[Coral-List] Evidence that ocean warming has caused most Caribbean coral loss

Billy Causey - NOAA Federal billy.causey at noaa.gov
Thu Apr 27 12:05:18 EDT 2017

You make very clear and persuasive points!!  Thank you for your
thoughts and experience.  I agree 100% with you.  Billy Causey

Sent from my iPhone

Billy D. Causey, P.h.D.
Regional Director
NOAA's Office of National Marine Sanctuaries
33 E Quay Rd
Key West, Florida. 33040

Office:  305 809 4671
Mobile:  305 395 0150

Billy.Causey at noaa.gov

> On Apr 27, 2017, at 10:41 AM, Pedro M Alcolado <gmalcolado at gmail.com> wrote:
> I support  Steve. We have to try to avoid to dilute srong existing
> evidence of impact of climate change, with  fragmentary arguments
> that indeed conduct to anything and provide support to those that
> claim that there is not enough evidence of climate impact on coral
> reefs, just when urgent strong actions have to be promoted with strong
> vested political and economic interest with no evidence. We have to
> hold a precautionary approach and to unite on our solid arguments,
> instead of mentioning particularities or exceptional cases. Sorry for
> my imperfect English.
> Best,
> Pedro
>> On 4/26/17, Steve Mussman <sealab at earthlink.net> wrote:
>> Dear John and Mike,
>> I ask this respectfully,  don't you both (as well as the vast majority of
>> your colleagues) ultimately arrive at the same conclusion?
>> Correct me if I'm wrong, but regardless of how we got here, don't you agree
>> that it is ocean warming that now represents the consummate threat?   I may
>> be interpreting things incorrectly, but It seems to me that at this point we
>> need a unified message reflecting the urgency of addressing this particular
>> issue.
>> At the same time we can all remain supportive of the various efforts aimed
>> at addressing local stressors.
>> Regards,
>> Steve
>> Sent from my iPhone
>>> On Apr 25, 2017, at 8:50 AM, Bruno, John <jbruno at unc.edu> wrote:
>>> Dear Mike, thank you for your ongoing interest in this topic and my post..
>>> "the Caribbean had already lost more than half its reefs before water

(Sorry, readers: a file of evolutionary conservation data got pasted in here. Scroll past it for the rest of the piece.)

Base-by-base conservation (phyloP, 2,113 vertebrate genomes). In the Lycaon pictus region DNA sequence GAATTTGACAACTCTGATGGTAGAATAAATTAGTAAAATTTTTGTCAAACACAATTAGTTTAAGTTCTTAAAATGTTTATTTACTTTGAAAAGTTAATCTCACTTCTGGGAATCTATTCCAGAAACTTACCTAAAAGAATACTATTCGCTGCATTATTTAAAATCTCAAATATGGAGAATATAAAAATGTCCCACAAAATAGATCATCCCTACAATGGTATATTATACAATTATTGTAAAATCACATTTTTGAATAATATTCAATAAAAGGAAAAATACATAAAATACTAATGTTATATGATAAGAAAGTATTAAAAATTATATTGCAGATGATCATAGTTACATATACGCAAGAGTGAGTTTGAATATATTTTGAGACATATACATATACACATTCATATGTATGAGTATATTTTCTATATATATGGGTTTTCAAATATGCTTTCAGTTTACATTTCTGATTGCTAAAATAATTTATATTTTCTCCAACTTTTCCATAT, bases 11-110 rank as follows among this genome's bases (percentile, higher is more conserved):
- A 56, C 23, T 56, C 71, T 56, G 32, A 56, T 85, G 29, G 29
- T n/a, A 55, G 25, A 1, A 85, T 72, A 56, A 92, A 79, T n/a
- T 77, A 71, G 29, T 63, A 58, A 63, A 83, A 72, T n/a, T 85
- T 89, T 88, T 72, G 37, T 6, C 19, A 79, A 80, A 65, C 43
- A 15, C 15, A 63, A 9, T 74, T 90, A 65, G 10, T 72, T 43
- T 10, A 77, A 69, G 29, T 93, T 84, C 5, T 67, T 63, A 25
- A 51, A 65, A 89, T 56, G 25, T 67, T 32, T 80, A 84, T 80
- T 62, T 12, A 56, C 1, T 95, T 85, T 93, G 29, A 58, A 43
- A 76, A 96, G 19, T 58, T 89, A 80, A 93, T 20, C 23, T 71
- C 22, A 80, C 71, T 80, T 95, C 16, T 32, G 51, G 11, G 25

>>> temperatures had increased by more than a fraction of a degree”
>>> This is a common misconception from folks unaware that global warming
>>> began many decades ago. Please have a look at the NOAA data plotted in
>>> this figure from my post:
>>> http://theseamonster.net/2017/04/caribbean-bleaching/nclimate2915-f4/  Or
>>> the graphics in Kuffner et al 2014 below it. These data should sort you
>>> out. The Caribbean had clearly warmed significantly by the time mean coral
>>> cover had been roughly halved (around the mid-1980s). Also, we haven’t
>>> lost any reefs yet, what we’ve lost is coral cover (and fish biomass).
>>> Iv’e dove near Havana and I agree - its a mess and was probably locally
>>> impacted. And I don’t understand the logic in arguing managers should give
>>> up because climate change has had significant impacts on corals.. I’ve
>>> said it a million times: local impacts need to be mitigated. We all agree
>>> on that. I think you’re underestimating managers and local conservation
>>> capacity. (All the managers I know acknowledge climate change but aren’t
>>> giving up). As the Ocean Optimism symposium highlighted over the weekend,
>>> local successes are realistic and very much meaningful and worthwhile.
>>> "and there is overwhelming evidence of land-based stress going back to the
>>> 70’s”
>>> You have been promising this list-serv these references for years now. If
>>> you ever find them, please do share with us if you have the time.
>>> "how well could coral reefs survive ocean warming if they were not already
>>> stressed by [local] human impacts?”
>>> That experiment has been run dozens of times. On the northern GBR, on
>>> Scott Reef, off Southern Cuba or in the Bahamas, across the central
>>> Pacific, etc.. The answer is not well at all.
>>> The reason is that local impacts do not appear to act synergistically with
>>> ocean warming. As Cote and Darling suggested
>>> (http://journals.plos.org/plosbiology/article?id=10.1371/journal.pbio..1000438),
>>> the interaction appears to be antagonistic, not synergistic. Either that
>>> or the impact of warming is so much stronger that it swamps the local and
>>> synergistic signals. Also see Darling et al 2010: htt
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